Abruptio placenta: a retrospective study on maternal and perinatal outcome

Subha Sivagami Sengodan, Mohana Dhanapal


Background: Abruptio placenta is separation of a normally situated placenta after 20 weeks of gestation and prior to the birth of the fetus. It is an important cause of antepartum haemorrhage and presents as an acute abdomen in the third trimester of pregnancy. Obstetrical haemorrhage is one of the triad (Haemorrhage hypertension and infection) of causes of maternal deaths in both developed and underdeveloped countries.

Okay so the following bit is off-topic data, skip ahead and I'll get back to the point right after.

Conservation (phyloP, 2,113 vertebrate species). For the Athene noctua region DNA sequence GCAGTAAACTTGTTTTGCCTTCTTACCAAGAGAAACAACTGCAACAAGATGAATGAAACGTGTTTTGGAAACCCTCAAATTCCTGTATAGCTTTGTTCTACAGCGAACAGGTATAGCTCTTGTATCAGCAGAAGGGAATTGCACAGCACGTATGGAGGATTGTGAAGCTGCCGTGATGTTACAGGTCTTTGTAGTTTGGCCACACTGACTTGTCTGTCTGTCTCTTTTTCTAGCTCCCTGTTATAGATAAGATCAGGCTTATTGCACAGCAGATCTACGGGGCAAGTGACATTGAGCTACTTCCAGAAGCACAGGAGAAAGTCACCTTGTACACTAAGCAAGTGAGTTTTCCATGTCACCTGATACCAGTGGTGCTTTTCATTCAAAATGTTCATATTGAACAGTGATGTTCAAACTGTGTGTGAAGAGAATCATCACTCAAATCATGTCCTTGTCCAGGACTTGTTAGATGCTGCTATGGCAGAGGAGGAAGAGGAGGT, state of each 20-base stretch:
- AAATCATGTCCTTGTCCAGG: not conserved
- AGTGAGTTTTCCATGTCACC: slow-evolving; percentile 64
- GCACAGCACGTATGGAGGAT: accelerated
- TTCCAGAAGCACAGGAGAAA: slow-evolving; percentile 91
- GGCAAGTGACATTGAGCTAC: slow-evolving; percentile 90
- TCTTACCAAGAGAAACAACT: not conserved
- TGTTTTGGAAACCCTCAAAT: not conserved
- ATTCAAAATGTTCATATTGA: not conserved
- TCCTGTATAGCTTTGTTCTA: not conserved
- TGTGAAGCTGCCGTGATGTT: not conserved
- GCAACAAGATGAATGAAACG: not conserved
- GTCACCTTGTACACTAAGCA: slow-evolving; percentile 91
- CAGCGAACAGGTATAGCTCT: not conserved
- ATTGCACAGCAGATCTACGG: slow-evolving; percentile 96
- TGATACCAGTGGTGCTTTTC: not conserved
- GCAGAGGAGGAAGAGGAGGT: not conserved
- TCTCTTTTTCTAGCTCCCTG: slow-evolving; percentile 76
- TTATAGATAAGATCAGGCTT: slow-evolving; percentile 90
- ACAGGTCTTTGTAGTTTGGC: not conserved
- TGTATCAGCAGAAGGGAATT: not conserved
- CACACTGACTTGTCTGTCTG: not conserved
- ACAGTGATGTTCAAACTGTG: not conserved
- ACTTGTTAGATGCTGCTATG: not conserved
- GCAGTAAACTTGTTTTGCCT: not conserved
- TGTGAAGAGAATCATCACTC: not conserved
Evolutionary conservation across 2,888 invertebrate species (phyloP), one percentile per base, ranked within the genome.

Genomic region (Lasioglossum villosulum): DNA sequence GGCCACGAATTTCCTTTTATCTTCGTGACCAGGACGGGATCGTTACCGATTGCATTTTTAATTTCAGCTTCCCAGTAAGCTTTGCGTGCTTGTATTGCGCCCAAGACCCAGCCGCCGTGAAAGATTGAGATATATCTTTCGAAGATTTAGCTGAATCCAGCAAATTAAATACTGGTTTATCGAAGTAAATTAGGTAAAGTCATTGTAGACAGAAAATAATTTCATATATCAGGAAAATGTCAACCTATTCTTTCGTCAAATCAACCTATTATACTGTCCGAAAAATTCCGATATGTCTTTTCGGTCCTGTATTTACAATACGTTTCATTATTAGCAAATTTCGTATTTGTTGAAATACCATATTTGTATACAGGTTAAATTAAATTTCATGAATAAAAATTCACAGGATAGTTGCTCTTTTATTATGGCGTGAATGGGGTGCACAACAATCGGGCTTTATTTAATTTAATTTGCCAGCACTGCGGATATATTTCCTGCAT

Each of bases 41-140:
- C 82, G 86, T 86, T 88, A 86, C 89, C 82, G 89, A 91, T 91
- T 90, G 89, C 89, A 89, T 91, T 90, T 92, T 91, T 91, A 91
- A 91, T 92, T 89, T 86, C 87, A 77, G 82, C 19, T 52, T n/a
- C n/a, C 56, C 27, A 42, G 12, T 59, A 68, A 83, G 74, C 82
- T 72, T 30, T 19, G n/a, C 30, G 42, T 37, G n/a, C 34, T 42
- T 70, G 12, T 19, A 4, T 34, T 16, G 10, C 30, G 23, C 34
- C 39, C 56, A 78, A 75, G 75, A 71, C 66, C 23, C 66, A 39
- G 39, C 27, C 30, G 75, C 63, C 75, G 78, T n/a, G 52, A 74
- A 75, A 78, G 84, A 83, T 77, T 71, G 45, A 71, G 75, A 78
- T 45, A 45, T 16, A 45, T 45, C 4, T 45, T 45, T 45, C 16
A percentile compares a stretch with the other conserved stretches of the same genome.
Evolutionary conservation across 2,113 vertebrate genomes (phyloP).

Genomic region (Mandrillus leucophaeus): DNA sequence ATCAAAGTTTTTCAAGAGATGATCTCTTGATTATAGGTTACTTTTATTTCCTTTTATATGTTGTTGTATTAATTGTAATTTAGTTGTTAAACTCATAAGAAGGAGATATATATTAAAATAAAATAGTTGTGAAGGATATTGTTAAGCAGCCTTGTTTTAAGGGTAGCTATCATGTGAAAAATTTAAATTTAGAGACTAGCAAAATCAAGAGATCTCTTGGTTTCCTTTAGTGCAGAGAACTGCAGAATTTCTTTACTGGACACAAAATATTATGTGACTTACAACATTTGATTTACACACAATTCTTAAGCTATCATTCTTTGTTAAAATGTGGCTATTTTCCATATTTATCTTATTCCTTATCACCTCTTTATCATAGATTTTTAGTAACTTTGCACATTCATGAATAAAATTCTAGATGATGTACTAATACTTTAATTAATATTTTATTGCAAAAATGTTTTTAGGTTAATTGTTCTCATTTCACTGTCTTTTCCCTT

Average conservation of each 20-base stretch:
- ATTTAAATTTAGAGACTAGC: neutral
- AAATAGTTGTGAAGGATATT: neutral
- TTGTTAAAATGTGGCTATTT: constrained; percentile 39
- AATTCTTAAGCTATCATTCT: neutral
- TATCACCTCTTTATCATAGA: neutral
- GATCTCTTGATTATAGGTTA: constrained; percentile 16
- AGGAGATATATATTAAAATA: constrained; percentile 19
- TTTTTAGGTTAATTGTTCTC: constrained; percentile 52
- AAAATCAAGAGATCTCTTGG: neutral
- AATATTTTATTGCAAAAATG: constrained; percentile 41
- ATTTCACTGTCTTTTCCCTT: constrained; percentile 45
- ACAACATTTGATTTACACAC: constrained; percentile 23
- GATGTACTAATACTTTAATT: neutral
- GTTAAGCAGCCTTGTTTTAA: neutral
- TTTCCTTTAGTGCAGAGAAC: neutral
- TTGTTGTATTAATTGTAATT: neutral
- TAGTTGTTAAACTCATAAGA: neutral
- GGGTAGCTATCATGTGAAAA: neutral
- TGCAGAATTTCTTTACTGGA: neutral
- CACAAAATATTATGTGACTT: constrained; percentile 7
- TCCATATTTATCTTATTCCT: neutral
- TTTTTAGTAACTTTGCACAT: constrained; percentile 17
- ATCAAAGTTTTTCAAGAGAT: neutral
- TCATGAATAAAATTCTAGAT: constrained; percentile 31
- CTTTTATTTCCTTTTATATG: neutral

Methods: This is a retrospective study of Abruptio Placenta cases carried out between January 2015 and December 2015 at Government Mohan Kumaramangalam Medical College Hospital, Salem and about its perinatal and maternal outcome.

Results: Incidence of Abruptio placenta is 0.5%. It is most common in the women of age group 26-30yrs. 67% of cases were associated with severe pre-eclampsia. Live births were 69.8% while stillbirths were 30.2%. PPH occurred in 19.6% of cases. DIC accounts for 16.7% of the complication.

Conclusions: Abruptio placenta is associated with poor maternal and fetal outcome. Hence early diagnosis and prompt resuscitative measures would prevent both perinatal and maternal mortality and morbidity.


Abruptio Placenta, Maternal Outcome, Perinatal Outcome

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